A glass bridge is suspended above a field of 9,000 red poppies, each flower representing 1,000 soldiers who died in the Great War. This living symbol is one of the many powerful exhibits within the National World War I Museum at Liberty Memorial, the only museum in the U.S. dedicated exclusively to World War I and dedicated by Congress as the nation's official World War I museum in 2004.
Designed by Ralph Appelbaum, who also lent his expertise to such landmarks as the United States Holocaust Memorial Museum, the National World War I Museum integrates first-person accounts into a narrative that flows through its permanent and visiting exhibitions. The museum's collection comprises World War I artifacts such as field artillery, a 1917 Harley Davidson motorcycle, and unopened cigarette packs from a 1914 Princess Mary Christmas Box. Beyond the exhibitions, the museum extends to Over There Caf? and a gift shop.
With sonorously soaring aerialists, seamless integration of modern-dance choreography, and harmonious orchestration, Symphonic Quixotic embodies a sensory experience invoking the classical elements of fire, earth, wind, and water. Quixotic Fusion's bombastic performances defy classification as the gravity-defettered dancers twist and fly to the beat of modern mixes before a hypnotizing video composition like so many raver leaves grooving in gusts of trip-hop winds.
With 41,500 square feet dedicated to men's collegiate basketball, The College Basketball Experience provides hours of all-ages amusement. Learn about influential hoop-dreamers in the National Collegiate Basketball Hall of Fame, and rediscover and get schooled in key moments in Kansas City's role in shaping the game. Visitors can also participate in hands-on, interactive exhibits that place them in front and at the center of the courtside action, from announcing plays to sinking game-winning shots.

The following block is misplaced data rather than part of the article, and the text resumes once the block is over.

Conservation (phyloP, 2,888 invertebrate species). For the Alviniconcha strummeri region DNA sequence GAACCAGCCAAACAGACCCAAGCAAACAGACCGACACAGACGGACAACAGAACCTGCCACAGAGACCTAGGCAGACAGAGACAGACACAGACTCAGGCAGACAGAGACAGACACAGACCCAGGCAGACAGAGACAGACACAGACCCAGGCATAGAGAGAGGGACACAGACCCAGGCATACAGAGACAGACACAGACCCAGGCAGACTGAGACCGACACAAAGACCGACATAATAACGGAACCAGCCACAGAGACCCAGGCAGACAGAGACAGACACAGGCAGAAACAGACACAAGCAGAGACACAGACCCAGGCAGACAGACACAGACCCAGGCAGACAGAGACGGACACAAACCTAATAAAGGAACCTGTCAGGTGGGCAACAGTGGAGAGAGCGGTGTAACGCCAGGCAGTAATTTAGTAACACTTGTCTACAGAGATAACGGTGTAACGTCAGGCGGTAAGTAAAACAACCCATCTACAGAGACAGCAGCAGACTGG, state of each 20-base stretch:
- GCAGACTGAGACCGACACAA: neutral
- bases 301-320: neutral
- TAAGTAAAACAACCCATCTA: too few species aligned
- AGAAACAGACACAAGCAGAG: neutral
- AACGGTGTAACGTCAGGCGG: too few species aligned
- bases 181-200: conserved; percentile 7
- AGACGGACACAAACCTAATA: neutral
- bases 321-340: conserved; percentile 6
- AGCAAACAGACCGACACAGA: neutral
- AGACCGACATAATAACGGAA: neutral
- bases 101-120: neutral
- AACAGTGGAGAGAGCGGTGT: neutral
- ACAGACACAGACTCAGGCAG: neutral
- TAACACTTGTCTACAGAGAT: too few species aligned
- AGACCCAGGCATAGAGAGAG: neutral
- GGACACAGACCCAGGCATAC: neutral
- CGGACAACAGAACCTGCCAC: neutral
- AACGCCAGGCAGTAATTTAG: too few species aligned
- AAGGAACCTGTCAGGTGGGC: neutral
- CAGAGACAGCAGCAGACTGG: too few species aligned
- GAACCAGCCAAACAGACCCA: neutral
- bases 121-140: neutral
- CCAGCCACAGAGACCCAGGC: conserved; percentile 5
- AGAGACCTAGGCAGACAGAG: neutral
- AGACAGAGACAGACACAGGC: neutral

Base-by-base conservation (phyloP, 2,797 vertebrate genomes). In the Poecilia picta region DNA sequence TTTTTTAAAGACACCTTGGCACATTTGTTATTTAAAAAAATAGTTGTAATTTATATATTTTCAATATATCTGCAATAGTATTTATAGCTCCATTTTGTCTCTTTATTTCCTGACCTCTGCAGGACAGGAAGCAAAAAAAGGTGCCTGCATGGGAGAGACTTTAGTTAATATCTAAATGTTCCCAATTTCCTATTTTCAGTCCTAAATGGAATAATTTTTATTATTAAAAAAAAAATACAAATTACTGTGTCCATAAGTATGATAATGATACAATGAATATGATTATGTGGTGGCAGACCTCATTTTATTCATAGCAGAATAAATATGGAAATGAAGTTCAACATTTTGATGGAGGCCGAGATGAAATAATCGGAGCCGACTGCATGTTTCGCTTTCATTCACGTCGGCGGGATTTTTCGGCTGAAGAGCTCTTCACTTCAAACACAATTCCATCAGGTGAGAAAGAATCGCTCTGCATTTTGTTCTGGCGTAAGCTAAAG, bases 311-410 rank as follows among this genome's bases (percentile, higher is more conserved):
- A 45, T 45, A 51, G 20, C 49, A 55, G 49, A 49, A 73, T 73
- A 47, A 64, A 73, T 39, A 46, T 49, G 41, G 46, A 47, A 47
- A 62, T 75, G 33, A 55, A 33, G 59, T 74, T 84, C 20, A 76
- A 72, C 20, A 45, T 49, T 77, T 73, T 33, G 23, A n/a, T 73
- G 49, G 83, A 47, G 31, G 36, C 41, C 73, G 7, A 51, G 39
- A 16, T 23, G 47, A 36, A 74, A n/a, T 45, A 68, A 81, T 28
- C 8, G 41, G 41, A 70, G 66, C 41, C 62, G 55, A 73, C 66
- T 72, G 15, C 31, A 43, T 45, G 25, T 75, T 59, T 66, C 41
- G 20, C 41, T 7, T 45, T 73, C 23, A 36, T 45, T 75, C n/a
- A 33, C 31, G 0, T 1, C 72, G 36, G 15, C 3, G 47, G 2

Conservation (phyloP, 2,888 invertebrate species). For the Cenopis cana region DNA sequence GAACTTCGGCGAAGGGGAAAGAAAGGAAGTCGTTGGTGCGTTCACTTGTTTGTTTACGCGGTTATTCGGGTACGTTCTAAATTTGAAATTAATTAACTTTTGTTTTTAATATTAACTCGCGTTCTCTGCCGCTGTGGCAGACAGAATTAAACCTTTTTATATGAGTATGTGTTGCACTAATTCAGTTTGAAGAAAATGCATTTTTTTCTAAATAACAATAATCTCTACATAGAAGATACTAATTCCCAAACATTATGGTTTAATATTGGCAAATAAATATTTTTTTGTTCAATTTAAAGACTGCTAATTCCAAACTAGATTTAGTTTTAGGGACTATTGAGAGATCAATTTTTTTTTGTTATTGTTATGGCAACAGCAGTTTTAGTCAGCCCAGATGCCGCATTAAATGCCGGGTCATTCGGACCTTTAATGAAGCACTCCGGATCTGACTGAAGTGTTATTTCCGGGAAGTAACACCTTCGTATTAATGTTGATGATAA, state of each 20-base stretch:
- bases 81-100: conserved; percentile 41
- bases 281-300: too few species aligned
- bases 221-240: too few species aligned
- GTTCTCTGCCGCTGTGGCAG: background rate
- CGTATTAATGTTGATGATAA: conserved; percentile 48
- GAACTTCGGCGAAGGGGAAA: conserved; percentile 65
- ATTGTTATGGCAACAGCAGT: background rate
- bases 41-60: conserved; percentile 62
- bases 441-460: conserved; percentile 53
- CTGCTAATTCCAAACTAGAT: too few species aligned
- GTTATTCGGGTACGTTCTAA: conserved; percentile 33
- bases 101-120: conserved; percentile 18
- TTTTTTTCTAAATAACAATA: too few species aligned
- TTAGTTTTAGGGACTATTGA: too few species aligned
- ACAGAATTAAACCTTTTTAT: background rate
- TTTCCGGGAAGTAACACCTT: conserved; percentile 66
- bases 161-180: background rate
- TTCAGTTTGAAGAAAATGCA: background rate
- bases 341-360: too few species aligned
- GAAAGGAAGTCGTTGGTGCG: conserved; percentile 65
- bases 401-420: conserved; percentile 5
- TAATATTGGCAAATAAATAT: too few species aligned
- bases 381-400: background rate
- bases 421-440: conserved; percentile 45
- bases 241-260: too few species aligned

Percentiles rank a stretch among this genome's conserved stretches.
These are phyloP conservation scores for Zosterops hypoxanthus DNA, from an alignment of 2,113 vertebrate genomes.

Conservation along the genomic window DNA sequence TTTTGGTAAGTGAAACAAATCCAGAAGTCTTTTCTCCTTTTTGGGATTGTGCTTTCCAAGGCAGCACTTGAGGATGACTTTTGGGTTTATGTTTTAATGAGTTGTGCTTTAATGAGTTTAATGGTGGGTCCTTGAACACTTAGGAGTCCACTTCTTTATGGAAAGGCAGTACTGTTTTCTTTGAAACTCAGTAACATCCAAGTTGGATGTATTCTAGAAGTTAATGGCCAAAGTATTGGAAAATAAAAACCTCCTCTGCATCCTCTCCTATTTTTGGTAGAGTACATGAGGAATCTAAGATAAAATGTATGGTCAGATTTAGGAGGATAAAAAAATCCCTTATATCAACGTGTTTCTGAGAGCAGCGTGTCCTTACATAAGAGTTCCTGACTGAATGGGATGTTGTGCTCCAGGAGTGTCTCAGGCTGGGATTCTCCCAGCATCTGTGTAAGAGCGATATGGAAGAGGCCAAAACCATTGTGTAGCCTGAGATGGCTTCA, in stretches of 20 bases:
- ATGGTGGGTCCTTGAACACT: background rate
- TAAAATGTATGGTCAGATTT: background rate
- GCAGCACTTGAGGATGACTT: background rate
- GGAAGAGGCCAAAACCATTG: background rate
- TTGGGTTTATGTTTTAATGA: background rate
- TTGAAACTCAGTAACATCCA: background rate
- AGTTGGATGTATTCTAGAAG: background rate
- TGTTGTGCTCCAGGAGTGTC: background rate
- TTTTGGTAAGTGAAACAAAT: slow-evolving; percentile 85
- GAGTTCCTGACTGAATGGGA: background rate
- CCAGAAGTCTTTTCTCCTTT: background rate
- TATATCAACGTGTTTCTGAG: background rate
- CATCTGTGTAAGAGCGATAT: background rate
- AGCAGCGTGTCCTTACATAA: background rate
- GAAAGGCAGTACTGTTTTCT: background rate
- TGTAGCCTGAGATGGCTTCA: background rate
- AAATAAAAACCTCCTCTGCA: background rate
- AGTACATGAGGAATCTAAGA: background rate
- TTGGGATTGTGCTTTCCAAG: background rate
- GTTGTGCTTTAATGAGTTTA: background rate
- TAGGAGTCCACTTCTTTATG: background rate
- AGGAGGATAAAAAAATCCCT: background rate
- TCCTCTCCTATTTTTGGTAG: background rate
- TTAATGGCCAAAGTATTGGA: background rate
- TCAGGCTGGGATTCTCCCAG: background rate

American Jazz Museum’s annual Rhythm & Ribs Jazz and Blues Festival is a one-day music extravaganza that colludes the talents of soulful singers, strummers, horn blowers, and string twangers across three performance stages. Headlining the event, the seven-member band War (10 p.m.–11:30 p.m.) blasts its funk melodies into the air. Before War takes the stage, Bobby “Blue” Bland (7:30 p.m.–9 p.m.) serenades the audience with sultry favorites, such as his rendition of Bill Withers' “Ain’t No Sunshine,” after Christian McBride with Inside Straight (5 p.m.–6:30 p.m.) cues the miniature musician living inside his standup bass to play a euphony of soul. Throughout the day, patrons can indulge in fare from local food vendors (not included with this Groupon) such as City Bar-B-Q, snacking until their fingers are covered with enough sauce to ensure easy snapping.
Grabbing the top spot in CityVoter’s 2009 Best Museum poll, The Nelson-Atkins Museum of Art serves as Kansas City’s intersection of art, culture, and history. Boasting more than 33,500 pieces and art objects, the museum’s vast collections are organized by period, geography, and medium and feature everything from photographs to sculpture to haunted portraits with eyes that follow visitors around the room. Rotating exhibitions encourage return visits, like a sentient boomerang that grabs your hand and refuses to let go. The current exhibit, Solitary: Alienation in Modern Life, explains away loneliness with works from artists including Henri Matisse, Otto Dix, and Paul Klee, who moonlighted as a self-help guru and was the first to posit that men and women may be space aliens hailing from separate planets. This Saturday, the museum opens two new exhibitions, Through African Eyes: The European in African Art, 1500 to Present and Romancing the West: Alfred Jacob Miller in the Bank of America Collection, which members get to see for free.
In 1986, aviation enthusiasts Dick McMahon and Larry Brown embarked on a mutually shared dream: find and restore a Lockheed Super G Constellation. Long gone from the friendly skies, the “Connie,” as the aircraft is known to aficionados and flirtatious air traffic controllers, was once a sight to behold––a beautiful mix of mechanical power and graceful design. After much sleuthing, the pair managed to locate a 1958 model in Mesa, Arizona, acquire it from the storage facility in which it lived, and transporting it to Hangar 9 at the Kansas City Downtown Airport for refurbishment.
Thus was established the National Airline History Museum, a passion project that grew over the ensuing decades to fill three museum rooms with airline artifacts and ephemera. Inside, visitors mine the rich history of commercial flight as they view early photographs and exchange the latest jokes about airline food. They even have the opportunity to walk through several of the aircraft in the hangar, including a 1941 Douglas DC-3 and a 1952 Martin 404 in addition to the famed Lockheed Constellation.